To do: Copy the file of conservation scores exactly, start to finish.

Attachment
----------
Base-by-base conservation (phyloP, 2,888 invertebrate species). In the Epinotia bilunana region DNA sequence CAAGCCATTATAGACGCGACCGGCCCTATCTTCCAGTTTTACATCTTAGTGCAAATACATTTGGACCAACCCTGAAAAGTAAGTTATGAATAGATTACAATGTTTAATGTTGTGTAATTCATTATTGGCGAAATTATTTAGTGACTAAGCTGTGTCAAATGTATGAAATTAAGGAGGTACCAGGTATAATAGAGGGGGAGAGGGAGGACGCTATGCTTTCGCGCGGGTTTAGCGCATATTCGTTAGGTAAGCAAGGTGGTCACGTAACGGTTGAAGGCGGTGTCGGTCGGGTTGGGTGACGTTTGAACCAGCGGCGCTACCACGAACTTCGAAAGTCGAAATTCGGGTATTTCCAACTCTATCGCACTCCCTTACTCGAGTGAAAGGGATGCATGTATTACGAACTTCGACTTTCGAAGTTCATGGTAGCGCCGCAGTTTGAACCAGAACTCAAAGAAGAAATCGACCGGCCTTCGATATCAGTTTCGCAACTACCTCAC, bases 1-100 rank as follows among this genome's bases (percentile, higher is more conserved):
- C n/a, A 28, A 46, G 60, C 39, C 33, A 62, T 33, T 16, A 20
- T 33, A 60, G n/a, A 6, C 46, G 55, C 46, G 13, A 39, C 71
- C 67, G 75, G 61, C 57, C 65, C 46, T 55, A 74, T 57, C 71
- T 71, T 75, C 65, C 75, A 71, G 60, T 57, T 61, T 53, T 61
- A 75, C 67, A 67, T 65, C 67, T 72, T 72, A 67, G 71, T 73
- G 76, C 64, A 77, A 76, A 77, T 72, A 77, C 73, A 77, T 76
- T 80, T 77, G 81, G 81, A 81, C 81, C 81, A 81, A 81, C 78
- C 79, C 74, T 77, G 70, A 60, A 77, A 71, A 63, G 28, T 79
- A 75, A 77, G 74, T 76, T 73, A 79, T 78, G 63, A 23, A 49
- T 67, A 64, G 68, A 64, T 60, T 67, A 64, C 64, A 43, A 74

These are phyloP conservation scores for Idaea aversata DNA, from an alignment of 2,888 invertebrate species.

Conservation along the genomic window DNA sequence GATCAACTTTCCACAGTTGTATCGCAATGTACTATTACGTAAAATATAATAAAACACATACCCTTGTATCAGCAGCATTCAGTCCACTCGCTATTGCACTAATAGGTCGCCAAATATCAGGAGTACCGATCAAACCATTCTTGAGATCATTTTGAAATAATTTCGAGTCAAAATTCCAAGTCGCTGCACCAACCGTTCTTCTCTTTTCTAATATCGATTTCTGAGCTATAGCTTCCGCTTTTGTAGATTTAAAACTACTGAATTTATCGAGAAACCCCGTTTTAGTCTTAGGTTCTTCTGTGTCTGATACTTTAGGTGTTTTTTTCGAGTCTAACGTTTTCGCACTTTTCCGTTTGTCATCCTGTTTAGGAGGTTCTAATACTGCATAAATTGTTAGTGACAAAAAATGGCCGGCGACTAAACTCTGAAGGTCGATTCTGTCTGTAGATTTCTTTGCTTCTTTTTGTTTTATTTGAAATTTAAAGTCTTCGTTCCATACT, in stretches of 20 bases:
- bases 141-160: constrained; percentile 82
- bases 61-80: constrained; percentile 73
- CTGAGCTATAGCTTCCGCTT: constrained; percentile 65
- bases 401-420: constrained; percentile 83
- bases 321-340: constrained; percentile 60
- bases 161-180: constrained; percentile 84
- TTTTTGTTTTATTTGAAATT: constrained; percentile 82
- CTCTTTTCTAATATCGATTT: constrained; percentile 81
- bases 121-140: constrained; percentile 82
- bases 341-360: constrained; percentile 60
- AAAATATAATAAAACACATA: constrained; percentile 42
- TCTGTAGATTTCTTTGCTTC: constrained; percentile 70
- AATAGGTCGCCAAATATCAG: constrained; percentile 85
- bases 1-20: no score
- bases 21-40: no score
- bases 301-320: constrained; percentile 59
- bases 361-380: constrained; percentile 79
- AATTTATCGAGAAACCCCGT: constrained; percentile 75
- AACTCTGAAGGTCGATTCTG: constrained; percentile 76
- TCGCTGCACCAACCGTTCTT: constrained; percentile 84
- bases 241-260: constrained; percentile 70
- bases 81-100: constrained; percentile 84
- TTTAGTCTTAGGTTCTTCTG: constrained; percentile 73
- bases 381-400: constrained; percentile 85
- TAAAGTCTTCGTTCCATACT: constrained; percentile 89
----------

Base-by-base conservation (phyloP, 2,888 invertebrate species). In the Epinotia bilunana region DNA sequence CAAGCCATTATAGACGCGACCGGCCCTATCTTCCAGTTTTACATCTTAGTGCAAATACATTTGGACCAACCCTGAAAAGTAAGTTATGAATAGATTACAATGTTTAATGTTGTGTAATTCATTATTGGCGAAATTATTTAGTGACTAAGCTGTGTCAAATGTATGAAATTAAGGAGGTACCAGGTATAATAGAGGGGGAGAGGGAGGACGCTATGCTTTCGCGCGGGTTTAGCGCATATTCGTTAGGTAAGCAAGGTGGTCACGTAACGGTTGAAGGCGGTGTCGGTCGGGTTGGGTGACGTTTGAACCAGCGGCGCTACCACGAACTTCGAAAGTCGAAATTCGGGTATTTCCAACTCTATCGCACTCCCTTACTCGAGTGAAAGGGATGCATGTATTACGAACTTCGACTTTCGAAGTTCATGGTAGCGCCGCAGTTTGAACCAGAACTCAAAGAAGAAATCGACCGGCCTTCGATATCAGTTTCGCAACTACCTCAC, bases 1-100 rank as follows among this genome's bases (percentile, higher is more conserved):
- C n/a, A 28, A 46, G 60, C 39, C 33, A 62, T 33, T 16, A 20
- T 33, A 60, G n/a, A 6, C 46, G 55, C 46, G 13, A 39, C 71
- C 67, G 75, G 61, C 57, C 65, C 46, T 55, A 74, T 57, C 71
- T 71, T 75, C 65, C 75, A 71, G 60, T 57, T 61, T 53, T 61
- A 75, C 67, A 67, T 65, C 67, T 72, T 72, A 67, G 71, T 73
- G 76, C 64, A 77, A 76, A 77, T 72, A 77, C 73, A 77, T 76
- T 80, T 77, G 81, G 81, A 81, C 81, C 81, A 81, A 81, C 78
- C 79, C 74, T 77, G 70, A 60, A 77, A 71, A 63, G 28, T 79
- A 75, A 77, G 74, T 76, T 73, A 79, T 78, G 63, A 23, A 49
- T 67, A 64, G 68, A 64, T 60, T 67, A 64, C 64, A 43, A 74

These are phyloP conservation scores for Idaea aversata DNA, from an alignment of 2,888 invertebrate species.

Conservation along the genomic window DNA sequence GATCAACTTTCCACAGTTGTATCGCAATGTACTATTACGTAAAATATAATAAAACACATACCCTTGTATCAGCAGCATTCAGTCCACTCGCTATTGCACTAATAGGTCGCCAAATATCAGGAGTACCGATCAAACCATTCTTGAGATCATTTTGAAATAATTTCGAGTCAAAATTCCAAGTCGCTGCACCAACCGTTCTTCTCTTTTCTAATATCGATTTCTGAGCTATAGCTTCCGCTTTTGTAGATTTAAAACTACTGAATTTATCGAGAAACCCCGTTTTAGTCTTAGGTTCTTCTGTGTCTGATACTTTAGGTGTTTTTTTCGAGTCTAACGTTTTCGCACTTTTCCGTTTGTCATCCTGTTTAGGAGGTTCTAATACTGCATAAATTGTTAGTGACAAAAAATGGCCGGCGACTAAACTCTGAAGGTCGATTCTGTCTGTAGATTTCTTTGCTTCTTTTTGTTTTATTTGAAATTTAAAGTCTTCGTTCCATACT, in stretches of 20 bases:
- bases 141-160: constrained; percentile 82
- bases 61-80: constrained; percentile 73
- CTGAGCTATAGCTTCCGCTT: constrained; percentile 65
- bases 401-420: constrained; percentile 83
- bases 321-340: constrained; percentile 60
- bases 161-180: constrained; percentile 84
- TTTTTGTTTTATTTGAAATT: constrained; percentile 82
- CTCTTTTCTAATATCGATTT: constrained; percentile 81
- bases 121-140: constrained; percentile 82
- bases 341-360: constrained; percentile 60
- AAAATATAATAAAACACATA: constrained; percentile 42
- TCTGTAGATTTCTTTGCTTC: constrained; percentile 70
- AATAGGTCGCCAAATATCAG: constrained; percentile 85
- bases 1-20: no score
- bases 21-40: no score
- bases 301-320: constrained; percentile 59
- bases 361-380: constrained; percentile 79
- AATTTATCGAGAAACCCCGT: constrained; percentile 75
- AACTCTGAAGGTCGATTCTG: constrained; percentile 76
- TCGCTGCACCAACCGTTCTT: constrained; percentile 84
- bases 241-260: constrained; percentile 70
- bases 81-100: constrained; percentile 84
- TTTAGTCTTAGGTTCTTCTG: constrained; percentile 73
- bases 381-400: constrained; percentile 85
- TAAAGTCTTCGTTCCATACT: constrained; percentile 89